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per influence of these upon the conduct of
his life; in the exercise of judgment, mercy
“and the love of God,' which he called the
"weightier matters of the law. This doctrine
Jesus taught, not only as of itself the most ra-
tional and useful fyftem, but as a doctrine
which he had an immediate commission from
God to deliver to mankind; and in proof of
this commission wrought many glorious signs.
and wonders in the presence of the people, -
Had this doctrine and authority succeeded at
Jerusalem, it was easy for the chief priests
and rulers to foresee, that their beloved fu-
perstition would very foon fall into disuse,
and be despised; that the reputation of their
wisdom and superior discernment, would be
loft; and alongst with these, the influence
they had obtained upon the conscience and
religion of the populace; an influence which
in the highest manner gratifies the ambition
and pride of man. From hence proceeded
their inveterate enmity to Jesus; and stimu.
lated by this enmity and hatred, they con- '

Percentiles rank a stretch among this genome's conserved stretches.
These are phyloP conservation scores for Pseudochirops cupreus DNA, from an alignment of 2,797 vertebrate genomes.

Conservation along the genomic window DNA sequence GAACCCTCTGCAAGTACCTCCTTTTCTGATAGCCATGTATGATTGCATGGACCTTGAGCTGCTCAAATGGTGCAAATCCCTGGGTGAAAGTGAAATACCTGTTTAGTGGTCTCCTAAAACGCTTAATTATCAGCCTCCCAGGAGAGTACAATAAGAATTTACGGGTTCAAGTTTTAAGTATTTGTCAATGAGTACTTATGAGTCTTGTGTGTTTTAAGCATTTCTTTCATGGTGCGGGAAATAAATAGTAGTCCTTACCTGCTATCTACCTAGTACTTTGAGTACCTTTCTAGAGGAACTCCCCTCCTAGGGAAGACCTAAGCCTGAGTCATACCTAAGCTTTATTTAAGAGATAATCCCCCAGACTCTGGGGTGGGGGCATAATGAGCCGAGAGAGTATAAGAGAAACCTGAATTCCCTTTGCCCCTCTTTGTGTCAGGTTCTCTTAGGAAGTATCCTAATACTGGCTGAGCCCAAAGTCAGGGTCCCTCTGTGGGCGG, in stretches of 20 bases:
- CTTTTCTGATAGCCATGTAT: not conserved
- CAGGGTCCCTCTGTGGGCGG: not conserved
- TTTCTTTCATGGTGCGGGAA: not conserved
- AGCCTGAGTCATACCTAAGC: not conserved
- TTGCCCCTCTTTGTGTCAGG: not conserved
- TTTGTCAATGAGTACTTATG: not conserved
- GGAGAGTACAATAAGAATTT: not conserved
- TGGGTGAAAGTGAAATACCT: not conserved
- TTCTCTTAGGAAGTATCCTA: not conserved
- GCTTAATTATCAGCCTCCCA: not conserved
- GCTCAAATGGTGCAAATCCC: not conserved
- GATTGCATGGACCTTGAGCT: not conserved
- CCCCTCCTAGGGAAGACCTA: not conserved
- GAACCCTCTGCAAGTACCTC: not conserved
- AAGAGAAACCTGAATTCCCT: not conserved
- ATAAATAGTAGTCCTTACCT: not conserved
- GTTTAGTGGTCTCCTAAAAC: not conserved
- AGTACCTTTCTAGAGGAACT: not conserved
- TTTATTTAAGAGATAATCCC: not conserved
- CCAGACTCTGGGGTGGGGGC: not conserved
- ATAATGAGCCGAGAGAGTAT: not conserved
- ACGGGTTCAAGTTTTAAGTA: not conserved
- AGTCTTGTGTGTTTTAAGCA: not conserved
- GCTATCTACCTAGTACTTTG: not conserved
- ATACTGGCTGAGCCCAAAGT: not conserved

demned him, as a blafphemer, to be crucified.
Their superstition, their vanity, and their love
of power, which appear to have been the
chief ingredients in their character, were all
equally offended by the doctrine and authori-
ty of Jesus. ift, Their fuperftition and ex4

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et e treme attachment to external forms, was hurt m.. by his authority. * Hence it was, that one of el by the witnesses whom the judges had suborned,

witneffed against him, as a crime, that he had of pai faid, the temple of Jerusalem should be demetra stroyed: t and hence, the crime which Stefree phen, the first martyr that suffered in the 2018 cause of Christianity, was accused of, was

this, that he had said, that Jesus would destroy the temple, and change the customs

which Moses had delivered.—2dly, Their va- prici nity and pride was equally offended. # Hence

they deemed it an opprobrious thing, that a Nazarene, the son of a carpenter, and a perfon undistinguished either by his birth or education, should seem to equal them in wisdom,

and assume the office of a teacher of religiand on-3dly, In fine, their love of power and

popularity, was offended and provoked: hence their consultation together in the council; $. What do we; for this man doth * many miracles; if we let him thus alone, all * men will believe on him.” Hence the reflexion of the Pharisees, among themselves, when they observed the growing reputation of his miracles; ** ' Perceive ye how ye prevail nothing? behold the world is gone after